When we feel emotionally exhausted, we feel like we don’t have enough energy to do the things we love—or at times, anything at all.  Life—things, feelings, and people—requires emotional labor and that’s exhausting. Mental health conditions such as depression, anxiety, bipolar disorder, and others can make us feel emotionally exhausted as well. But just because you’re emotionally exhausted now, doesn’t mean that you will feel this way forever.

Feelings and emotions can be exhausting

Emotions affect us more than we might think. Have you ever felt butterflies in your stomach, had sweaty hands, or a pounding heart? All of these physiological reactions are a response to emotions like anxiety, excitement, or fear.

The emotions, feelings and thoughts will impact how you feel in your body, because they take up energy—even when we don’t realize it. Heaviness, fatigue, lack of motivation, and moving more slowly than usual are all symptoms of exhaustion—both physical and emotional.

Engaging with others and life can be exhausting

When we’re feeling emotionally exhausted, it can feel like a chore to keep up interactions with others. Things like having conversations, socializing, or spending time around coworkers, family, and friends may feel like too much. Sometimes replying to text messages, returning phone calls or emails can even feel overwhelming.  But this is instinct—your body is asking you to conserve energy so that it can replenish itself.

It’s ok to listen to this instinct. You can set boundaries by telling people that you’re feeling drained and can’t talk at the moment. Or if it helps, surround yourself with people who make you feel energized instead of drained. Do whatever it is that your mind and body need to rest.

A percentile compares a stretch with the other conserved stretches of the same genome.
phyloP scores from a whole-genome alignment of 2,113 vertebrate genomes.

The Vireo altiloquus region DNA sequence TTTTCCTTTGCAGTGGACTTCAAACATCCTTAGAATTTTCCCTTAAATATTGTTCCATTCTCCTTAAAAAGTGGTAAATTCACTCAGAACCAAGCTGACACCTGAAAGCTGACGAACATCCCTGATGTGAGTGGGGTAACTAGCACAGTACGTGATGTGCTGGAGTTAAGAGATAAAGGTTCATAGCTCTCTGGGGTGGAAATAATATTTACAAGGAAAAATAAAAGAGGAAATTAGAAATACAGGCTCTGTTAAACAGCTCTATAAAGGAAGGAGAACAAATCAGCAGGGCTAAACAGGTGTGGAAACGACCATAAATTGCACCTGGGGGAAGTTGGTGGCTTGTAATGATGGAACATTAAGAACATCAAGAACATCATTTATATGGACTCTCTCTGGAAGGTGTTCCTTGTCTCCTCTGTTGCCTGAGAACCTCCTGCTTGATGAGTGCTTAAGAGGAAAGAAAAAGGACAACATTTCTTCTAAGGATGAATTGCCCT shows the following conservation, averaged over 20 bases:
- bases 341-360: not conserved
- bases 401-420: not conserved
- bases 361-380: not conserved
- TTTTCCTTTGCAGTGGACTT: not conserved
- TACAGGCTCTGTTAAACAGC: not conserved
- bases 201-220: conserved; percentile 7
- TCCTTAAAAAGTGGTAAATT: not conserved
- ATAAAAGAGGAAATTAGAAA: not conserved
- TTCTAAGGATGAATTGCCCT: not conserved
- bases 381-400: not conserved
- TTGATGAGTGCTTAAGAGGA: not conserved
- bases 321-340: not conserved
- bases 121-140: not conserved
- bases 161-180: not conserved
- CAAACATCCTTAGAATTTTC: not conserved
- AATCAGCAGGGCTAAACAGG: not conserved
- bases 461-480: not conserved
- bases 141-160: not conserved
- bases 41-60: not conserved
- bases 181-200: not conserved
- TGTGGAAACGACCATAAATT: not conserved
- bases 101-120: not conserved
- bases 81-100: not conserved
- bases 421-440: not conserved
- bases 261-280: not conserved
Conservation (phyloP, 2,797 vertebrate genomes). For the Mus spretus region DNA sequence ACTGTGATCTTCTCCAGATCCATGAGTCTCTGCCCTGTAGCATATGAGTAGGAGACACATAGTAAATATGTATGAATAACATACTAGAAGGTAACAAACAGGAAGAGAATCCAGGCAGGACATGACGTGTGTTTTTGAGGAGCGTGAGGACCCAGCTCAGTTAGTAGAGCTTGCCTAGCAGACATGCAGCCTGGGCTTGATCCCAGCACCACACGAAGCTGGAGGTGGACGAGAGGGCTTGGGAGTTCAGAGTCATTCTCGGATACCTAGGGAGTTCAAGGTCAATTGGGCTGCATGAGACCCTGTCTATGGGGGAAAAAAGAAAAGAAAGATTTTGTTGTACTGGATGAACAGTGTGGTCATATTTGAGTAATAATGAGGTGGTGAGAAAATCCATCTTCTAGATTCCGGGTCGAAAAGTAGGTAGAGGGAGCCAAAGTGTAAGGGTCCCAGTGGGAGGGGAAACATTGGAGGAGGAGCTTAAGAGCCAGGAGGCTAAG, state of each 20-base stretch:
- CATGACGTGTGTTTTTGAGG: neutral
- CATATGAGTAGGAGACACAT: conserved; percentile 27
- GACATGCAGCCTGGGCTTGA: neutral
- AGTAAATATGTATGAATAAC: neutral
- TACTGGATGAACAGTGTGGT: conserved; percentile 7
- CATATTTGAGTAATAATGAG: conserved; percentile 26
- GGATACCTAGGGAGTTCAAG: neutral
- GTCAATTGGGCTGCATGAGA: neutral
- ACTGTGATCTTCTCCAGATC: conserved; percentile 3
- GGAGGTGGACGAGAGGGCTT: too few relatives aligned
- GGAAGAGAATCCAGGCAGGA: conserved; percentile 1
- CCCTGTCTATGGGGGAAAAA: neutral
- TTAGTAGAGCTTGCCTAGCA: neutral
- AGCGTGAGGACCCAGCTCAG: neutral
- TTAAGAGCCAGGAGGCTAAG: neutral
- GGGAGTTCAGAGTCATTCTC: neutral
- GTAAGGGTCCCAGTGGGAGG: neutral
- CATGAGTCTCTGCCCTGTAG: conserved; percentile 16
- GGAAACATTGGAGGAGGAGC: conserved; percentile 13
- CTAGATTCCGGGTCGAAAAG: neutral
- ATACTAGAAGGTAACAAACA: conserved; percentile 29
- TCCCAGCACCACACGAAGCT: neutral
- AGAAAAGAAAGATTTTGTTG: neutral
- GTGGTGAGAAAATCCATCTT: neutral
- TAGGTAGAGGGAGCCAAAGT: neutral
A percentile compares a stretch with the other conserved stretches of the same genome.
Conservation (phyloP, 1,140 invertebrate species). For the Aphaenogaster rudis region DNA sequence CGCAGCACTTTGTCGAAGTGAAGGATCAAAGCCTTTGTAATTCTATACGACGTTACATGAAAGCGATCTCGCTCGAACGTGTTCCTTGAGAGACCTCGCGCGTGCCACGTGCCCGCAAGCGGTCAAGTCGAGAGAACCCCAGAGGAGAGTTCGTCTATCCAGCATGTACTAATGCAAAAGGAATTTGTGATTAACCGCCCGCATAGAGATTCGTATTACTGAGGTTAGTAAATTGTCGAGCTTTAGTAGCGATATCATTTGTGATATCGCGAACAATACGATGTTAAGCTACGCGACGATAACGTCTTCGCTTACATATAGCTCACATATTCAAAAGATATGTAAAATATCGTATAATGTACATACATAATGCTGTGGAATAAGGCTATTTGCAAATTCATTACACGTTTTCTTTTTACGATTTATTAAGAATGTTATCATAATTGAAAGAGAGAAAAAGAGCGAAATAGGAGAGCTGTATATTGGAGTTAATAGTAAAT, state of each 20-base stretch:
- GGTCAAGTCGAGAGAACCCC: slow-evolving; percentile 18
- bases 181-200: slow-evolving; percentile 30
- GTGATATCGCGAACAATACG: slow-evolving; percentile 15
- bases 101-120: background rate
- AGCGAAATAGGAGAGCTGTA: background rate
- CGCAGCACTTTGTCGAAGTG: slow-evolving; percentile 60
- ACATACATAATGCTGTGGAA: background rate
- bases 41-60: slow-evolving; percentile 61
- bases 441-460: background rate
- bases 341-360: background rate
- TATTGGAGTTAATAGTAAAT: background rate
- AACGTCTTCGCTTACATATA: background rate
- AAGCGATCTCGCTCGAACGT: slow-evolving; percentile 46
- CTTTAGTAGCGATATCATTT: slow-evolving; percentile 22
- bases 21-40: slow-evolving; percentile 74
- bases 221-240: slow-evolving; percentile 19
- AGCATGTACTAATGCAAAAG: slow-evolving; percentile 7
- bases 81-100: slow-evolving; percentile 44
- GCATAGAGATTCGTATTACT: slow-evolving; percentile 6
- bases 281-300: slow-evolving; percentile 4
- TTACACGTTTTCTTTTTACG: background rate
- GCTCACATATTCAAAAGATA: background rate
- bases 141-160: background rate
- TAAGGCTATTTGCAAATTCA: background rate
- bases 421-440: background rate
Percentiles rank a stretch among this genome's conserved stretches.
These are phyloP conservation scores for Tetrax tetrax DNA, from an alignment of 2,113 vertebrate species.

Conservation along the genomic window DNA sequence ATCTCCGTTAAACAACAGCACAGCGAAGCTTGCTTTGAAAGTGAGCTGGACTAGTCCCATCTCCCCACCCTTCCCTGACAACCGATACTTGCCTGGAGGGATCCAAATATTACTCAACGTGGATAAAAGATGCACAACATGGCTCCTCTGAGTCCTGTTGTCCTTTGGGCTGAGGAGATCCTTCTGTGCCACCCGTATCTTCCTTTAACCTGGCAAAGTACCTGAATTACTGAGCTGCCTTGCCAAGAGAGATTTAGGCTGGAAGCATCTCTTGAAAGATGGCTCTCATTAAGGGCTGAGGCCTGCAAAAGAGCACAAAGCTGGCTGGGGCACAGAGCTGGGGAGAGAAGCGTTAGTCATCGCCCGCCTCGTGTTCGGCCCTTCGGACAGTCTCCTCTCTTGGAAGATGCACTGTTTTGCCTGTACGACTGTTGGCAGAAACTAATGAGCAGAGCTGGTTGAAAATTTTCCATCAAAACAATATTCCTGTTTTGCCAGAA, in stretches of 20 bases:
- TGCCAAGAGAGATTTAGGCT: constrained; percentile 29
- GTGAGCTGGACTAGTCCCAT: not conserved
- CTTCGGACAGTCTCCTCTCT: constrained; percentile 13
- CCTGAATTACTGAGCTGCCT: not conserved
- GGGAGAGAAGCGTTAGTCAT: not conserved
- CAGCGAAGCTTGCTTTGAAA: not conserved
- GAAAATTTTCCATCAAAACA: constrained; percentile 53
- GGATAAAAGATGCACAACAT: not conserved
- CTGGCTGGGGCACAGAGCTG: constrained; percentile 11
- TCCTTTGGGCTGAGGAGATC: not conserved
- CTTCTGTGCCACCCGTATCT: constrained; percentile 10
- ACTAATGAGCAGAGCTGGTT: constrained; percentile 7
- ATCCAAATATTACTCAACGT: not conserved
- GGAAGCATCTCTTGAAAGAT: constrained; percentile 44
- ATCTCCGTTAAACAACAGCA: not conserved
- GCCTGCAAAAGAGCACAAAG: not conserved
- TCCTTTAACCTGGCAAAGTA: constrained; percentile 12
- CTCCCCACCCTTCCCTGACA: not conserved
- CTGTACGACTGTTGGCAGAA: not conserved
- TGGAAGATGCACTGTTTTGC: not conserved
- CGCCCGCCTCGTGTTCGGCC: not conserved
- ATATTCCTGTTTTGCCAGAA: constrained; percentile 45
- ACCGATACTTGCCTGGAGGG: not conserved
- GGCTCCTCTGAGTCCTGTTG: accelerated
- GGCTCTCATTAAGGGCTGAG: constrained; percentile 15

Pushing yourself beyond your limit is exhausting

We often keep working when our bodies tell us to stop. We attend an event when we would rather be at home. We volunteer for additional duties or responsibilities because we believe that we can just keep moving and break through the exhaustion. Sometimes we overextend ourselves because we believe that rest has to be earned. Or we push through because we believe that emotional exhaustion isn’t a good enough reason to take some time for ourselves.

While it’s important to continue functioning and taking care of yourself, it’s also ok to give yourself a break. Forcing yourself to keep going as normal when you’re feeling exhausted will only make you feel worse in the long run. You may feel that you can’t take time away from your daily responsibilities, but try to rest when you can.

Refilling your emotional gas tank

If we think of our emotional well-being as a car, then we need fuel to run. Often when we are emotionally drained, we’re near empty, on empty—or even running on fumes. To refill our emotional gas tanks, we need to do activities that allow us to rest.

Take a break.  Do activities that allow you to shut off your brain. Some examples include doing something monotonous like other chores, going for a drive, or rewatching a movie or episode of a TV show. These activities may not fill up your emotional gas tank completely, but they allow your brain to rest for a bit.

Get restful sleep. Good sleep helps us regulate our bodies and our minds. But when we’re emotionally exhausted, it may be difficult to sleep. If you find yourself struggling to fall asleep, try these tips. Restful sleep helps refill our emotional gas tanks when we are completely drained.

Ask for help. If you’ve been letting yourself rest and you’re still feeling exhausted, it may be a good idea to talk to a trusted friend or family member who can offer a new perspective. Or reaching out to a licensed therapist or counselor may help you find the cause of your emotional exhaustion as well.

It’s a process. Getting your emotional gas tank from E to full takes time. It’s a combination of finding restful activities, getting good sleep, setting boundaries, and asking for help if needed. The more we practice refueling our gas tanks, the better we get at not letting life overwhelm us.

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